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The biggest, baddest, most extravagant superyachts ever conceived

Opinions differ on what separates yacht from a superyacht. Some say 24 meters (about 80 feet) is the minimum length, while others stand strong at 30 meters (about 100 feet). As we take a look at superyachts, we’ll start with the higher cut-off, as there’s no shortage of interesting and, in some cases, outrageous superyachts out there.

The vessels below are placed in order by overall length according to their designers. Some are currently for sale, starting at about £30 million, and there’s one for rent (you may not believe the weekly rental rate). Some of the superyachts below have been produced, while others are recent concepts, still waiting for buyers with hefty checkbooks to commission the build.


Spectre: 30.33 meters / 100 feet

The smallest superyacht in our roundup is also the fastest. The AB100 Spectre from Fila Group’s AB Yachts tops out at 62 mph and can cruise at 52 mph with three 1900-hp diesel engines, each paired with a waterjet thruster. The living space can be augmented by the stern garage area, which converts into a beach house.

PlanetSolar: 31 meters / 101 feet

The Turanor PlanetSolar holds the title of the world’s largest solar yacht.

The vessel is covered with 500 square meters of solar panels, its sole source of power. PlanetSolar launched in 2010 and set out to be the first solar-powered yacht to circumnavigate the globe, a leap forward for the promotion alternative energy. The journey set five Guiness World Records and spanned 19 months with a crew of five.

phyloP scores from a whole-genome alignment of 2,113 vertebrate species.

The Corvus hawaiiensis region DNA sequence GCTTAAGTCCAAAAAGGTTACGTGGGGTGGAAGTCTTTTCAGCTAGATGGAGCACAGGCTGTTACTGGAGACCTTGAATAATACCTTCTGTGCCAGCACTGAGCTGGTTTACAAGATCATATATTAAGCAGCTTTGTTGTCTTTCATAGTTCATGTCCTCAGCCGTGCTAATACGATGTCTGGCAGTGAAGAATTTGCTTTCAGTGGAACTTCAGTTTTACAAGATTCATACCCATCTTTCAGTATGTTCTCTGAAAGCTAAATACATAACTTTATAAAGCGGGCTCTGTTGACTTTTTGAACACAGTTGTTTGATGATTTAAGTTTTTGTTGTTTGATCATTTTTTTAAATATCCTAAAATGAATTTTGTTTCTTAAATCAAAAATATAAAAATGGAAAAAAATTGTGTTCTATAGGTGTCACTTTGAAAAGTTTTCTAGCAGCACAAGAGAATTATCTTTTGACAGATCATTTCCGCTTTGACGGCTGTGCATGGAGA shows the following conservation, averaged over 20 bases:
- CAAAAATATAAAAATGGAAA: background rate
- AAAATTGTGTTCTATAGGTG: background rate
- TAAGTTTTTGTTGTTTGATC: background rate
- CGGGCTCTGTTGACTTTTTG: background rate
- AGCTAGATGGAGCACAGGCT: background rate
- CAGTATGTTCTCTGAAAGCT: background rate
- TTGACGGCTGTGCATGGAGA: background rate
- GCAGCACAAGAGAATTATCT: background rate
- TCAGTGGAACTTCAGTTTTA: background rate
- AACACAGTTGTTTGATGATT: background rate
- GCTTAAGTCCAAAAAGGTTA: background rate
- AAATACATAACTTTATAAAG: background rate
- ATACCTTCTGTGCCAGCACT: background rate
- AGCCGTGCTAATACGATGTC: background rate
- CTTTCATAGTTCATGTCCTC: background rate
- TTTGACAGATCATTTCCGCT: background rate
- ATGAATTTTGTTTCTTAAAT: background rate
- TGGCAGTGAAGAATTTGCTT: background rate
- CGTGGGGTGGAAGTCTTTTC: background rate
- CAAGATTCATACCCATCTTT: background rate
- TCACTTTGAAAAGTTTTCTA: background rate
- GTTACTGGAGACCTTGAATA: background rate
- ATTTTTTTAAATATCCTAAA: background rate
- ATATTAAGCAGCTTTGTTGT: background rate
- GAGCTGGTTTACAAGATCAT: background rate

SolarPlanet’s aerodynamic catamaran design has a top speed of 14 knots.

Majesty 155: 47 meters / 154 feet

Not just a boat with a pretty bow, the Majesty 155 is also a CEDIA Awards-winner for the best smart home technology installation and integration on a yacht. The ship’s lighting, navigation, and audio-visual system can be controlled via onboard monitors as well as an iPad. Twin 2,011-hp engines allow the Majesty 155 a 4,200 nautical mile range.

Time For Us: 52 meters / 171 feet

There’s room for 12 guests and 13 crew members on the classic Feadship superyacht, Time For Us.

Launched in 1994 and renovated in 2007 and 2008, its extensive dark wood paneling and comfortable furniture are built for comfort, including stabilizer systems that are active underway and at anchor. With a range of 5,700 nautical miles at its 13-knot cruising speed, this yacht can take you wherever you’d like to go — if you have the time.

Galaxy of Happiness: 53.3 meters / 175 feet

Built by Latitude Yachts in 2016, Galaxy of Happiness offers zero-emission cruising using 40 percent less energy than single hull yachts. With exceptional stability, she cruises at 24 knots with a maximum speed of 30 knots.

With space for six guests and six crew, she is currently for sale for just under £32 million.

Galactica Super Nova: 70 meters / 230 feet

Concert lovers will appreciate the Galactica Super Nova’s bow deck, which serves as an outdoor cinema and concert space when not in use as a helipad.

Swath 75: 75 meters / 246 feet

Zero emission fuel-cell technology powers Fincantieri’s Swatch 75 concept superyacht. Estimated range on hydrogen power alone is 450 nautical miles, with an overall 4,000-nautical-mile range under diesel power. The Swath 75 has space for 12 guests including the owner’s cabin and 24 crew members.

Silver Fast: 77 meters / 253 feet

Plunk down £85 million to reserve a permanent bed in the owner’s suite of the aluminum-hulled Silver Fast, named for its color and speed.

With a full house of 18 guests and 18 crew, the Silver Fast can cruise as fast as 27 knots.

Built by Silver Yachts and put up for sale by Burgess Yachts, guests on the Silver Fast can enjoy the beach club with gym, massage room and beauty salon, mirrored bar, 8-person hot tub, and outdoor cinema.

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